Informal settlements are self-built parts of cities that are characterized by irregular morphological patterns; high levels of social capital and collective action; irregular densities, limited access to public resources such as hospitals, schools, and health centers, and a demographic that is generally poor or very poor, has achieved low levels of education, and is employed in the informal sector (Perlman 1976; Roy, 2005; Watson, ). Although informal housing exists in the industrial north (Durst, 2014; Wegmann, 2014; Wegmann and Mawhorter, 2017), large aggregates of informal housing that comprise settlements are generally phenomena of cities in the global south.

The first type of Brazilian informal settlement is the favela. Favelas are one type of informal settlement in Brazil. They tend to be located on land tracts that have an irregular shape and are otherwise leftover spaces, such as the edges of urban infrastructures, margins of rivers and bodies of water, and in areas to the back of formal buildings. Due to these irregular site conditions, favelas are frequently located on steeply sloped sites that are prone to flooding and mudslides.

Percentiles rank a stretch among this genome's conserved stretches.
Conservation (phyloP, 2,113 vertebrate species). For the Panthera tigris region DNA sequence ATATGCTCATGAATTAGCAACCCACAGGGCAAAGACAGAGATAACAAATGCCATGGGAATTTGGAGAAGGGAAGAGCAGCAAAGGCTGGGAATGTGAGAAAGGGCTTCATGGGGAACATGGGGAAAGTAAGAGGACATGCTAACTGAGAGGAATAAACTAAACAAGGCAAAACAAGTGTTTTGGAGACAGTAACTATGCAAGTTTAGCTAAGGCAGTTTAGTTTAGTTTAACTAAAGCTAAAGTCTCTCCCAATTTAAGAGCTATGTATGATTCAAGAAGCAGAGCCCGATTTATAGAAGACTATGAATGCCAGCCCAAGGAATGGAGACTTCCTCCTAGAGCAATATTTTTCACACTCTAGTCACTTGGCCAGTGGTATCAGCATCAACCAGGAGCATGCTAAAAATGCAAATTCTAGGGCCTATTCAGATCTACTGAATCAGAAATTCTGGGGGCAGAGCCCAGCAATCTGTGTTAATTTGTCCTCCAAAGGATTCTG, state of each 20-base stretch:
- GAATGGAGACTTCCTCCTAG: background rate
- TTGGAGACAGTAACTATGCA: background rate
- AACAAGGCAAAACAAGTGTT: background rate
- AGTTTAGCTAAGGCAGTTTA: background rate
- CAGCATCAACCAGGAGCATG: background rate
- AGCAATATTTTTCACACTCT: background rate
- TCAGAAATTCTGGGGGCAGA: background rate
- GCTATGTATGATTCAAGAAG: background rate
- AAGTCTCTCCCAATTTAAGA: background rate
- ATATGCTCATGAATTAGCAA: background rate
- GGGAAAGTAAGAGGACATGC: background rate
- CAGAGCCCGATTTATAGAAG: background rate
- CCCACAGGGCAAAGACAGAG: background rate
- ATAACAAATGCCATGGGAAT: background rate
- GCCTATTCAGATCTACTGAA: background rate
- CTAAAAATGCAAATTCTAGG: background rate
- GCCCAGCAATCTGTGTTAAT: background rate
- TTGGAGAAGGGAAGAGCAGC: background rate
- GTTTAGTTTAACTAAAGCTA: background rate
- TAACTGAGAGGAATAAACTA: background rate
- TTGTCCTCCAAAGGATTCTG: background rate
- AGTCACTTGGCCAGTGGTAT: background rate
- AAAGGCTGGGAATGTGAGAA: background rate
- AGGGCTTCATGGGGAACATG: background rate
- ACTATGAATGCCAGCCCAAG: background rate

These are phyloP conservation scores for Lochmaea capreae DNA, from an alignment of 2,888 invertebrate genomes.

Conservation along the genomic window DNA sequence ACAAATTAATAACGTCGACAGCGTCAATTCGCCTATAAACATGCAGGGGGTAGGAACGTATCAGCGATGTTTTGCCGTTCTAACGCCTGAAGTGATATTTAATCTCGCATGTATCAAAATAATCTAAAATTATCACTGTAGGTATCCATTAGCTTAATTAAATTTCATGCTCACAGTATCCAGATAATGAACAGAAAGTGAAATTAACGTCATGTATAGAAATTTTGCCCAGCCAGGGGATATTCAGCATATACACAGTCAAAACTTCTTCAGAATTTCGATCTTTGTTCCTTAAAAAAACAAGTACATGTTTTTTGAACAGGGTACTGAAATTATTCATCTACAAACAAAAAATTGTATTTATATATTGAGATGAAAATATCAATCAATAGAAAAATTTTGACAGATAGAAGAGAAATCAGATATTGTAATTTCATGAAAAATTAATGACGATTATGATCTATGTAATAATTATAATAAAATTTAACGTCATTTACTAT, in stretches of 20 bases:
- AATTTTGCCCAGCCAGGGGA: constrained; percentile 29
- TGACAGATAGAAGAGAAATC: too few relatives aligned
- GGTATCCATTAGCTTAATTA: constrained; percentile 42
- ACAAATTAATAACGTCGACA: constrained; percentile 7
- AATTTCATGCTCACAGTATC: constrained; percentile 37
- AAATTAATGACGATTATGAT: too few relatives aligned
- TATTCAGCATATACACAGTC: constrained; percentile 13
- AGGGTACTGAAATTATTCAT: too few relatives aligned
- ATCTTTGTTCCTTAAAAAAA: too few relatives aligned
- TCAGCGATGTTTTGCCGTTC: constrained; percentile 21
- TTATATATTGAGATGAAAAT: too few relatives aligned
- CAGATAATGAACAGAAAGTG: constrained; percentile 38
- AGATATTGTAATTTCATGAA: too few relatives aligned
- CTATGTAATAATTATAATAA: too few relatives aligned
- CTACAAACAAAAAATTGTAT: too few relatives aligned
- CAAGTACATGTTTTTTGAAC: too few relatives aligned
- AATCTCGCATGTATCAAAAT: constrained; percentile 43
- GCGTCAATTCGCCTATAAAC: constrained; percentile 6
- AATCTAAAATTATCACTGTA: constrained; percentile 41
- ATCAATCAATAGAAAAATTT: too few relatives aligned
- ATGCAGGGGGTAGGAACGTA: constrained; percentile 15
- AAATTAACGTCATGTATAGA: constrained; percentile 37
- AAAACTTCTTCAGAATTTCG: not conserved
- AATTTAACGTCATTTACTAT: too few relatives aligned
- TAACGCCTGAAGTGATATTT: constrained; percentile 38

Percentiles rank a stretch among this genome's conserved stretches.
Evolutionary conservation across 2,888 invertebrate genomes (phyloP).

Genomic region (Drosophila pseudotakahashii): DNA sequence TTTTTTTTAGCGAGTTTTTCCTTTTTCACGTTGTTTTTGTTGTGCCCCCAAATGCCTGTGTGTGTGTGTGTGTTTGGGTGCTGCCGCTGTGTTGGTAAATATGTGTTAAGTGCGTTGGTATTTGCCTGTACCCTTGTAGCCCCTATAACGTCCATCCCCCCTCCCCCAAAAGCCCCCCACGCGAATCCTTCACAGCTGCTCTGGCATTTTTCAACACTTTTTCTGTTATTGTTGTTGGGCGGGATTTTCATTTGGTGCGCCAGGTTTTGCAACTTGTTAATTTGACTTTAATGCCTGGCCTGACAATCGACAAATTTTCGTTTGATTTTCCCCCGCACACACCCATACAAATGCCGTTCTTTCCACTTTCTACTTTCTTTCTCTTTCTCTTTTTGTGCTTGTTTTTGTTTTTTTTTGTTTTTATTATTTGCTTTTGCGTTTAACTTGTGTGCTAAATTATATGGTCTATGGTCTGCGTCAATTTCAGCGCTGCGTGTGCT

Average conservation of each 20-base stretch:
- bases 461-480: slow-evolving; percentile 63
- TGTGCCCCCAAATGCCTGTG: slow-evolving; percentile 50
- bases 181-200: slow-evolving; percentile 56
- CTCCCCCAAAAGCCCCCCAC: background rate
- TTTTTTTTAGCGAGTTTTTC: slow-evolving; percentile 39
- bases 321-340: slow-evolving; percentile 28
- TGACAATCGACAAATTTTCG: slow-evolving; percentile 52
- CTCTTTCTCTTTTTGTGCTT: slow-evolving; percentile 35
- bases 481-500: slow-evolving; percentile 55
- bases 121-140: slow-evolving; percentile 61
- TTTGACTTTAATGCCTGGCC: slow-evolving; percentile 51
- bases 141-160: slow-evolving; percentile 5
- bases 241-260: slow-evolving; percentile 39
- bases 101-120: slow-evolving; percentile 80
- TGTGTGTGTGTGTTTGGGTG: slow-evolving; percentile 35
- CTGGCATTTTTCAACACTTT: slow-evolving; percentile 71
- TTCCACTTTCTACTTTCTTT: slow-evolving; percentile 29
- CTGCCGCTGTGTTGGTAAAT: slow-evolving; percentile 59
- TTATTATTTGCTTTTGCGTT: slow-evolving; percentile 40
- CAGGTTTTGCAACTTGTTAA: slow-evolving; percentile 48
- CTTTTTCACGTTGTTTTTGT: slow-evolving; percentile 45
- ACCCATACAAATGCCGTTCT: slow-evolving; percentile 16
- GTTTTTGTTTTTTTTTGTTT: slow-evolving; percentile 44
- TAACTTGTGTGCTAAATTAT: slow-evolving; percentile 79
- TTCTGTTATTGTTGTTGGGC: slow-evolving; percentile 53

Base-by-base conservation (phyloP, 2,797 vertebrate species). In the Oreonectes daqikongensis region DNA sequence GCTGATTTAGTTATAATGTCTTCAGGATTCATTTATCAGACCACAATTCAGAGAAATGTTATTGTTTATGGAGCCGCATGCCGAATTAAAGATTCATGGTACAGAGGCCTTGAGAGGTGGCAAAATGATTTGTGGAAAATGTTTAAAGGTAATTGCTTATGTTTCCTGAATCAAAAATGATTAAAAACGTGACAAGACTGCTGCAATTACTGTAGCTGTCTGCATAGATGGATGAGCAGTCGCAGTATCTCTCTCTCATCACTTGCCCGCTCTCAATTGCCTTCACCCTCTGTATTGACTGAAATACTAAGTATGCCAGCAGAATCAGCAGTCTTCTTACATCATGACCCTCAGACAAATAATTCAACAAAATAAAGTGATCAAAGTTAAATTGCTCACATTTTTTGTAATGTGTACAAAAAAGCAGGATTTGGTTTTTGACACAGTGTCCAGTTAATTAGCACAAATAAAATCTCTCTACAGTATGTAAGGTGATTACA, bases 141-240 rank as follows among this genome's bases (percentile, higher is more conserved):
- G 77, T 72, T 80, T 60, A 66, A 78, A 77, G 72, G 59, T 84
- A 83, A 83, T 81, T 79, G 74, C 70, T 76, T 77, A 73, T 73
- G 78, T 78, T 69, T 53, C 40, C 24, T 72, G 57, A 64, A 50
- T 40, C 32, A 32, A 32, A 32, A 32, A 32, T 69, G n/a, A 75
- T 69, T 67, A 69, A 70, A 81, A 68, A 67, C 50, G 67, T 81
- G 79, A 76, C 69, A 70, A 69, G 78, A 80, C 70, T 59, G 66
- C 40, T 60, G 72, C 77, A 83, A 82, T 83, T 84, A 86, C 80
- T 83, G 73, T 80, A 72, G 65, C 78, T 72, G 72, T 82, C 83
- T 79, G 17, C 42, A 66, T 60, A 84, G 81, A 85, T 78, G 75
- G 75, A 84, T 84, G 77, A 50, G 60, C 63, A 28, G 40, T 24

The loteamento is a second type of informal settlement in Brazil. The loteamento tends to be located on sites located at the peri-urban margins, and is a low-income subdivision of regularly shaped lots that were frequently sold without infrastructure (Bonduki, 1998). Although also constructed through processes of autoconstruction, dwellings in loteamentos tend to feature greater structural regularity than those in a favela, as well as consistency across entire blocks.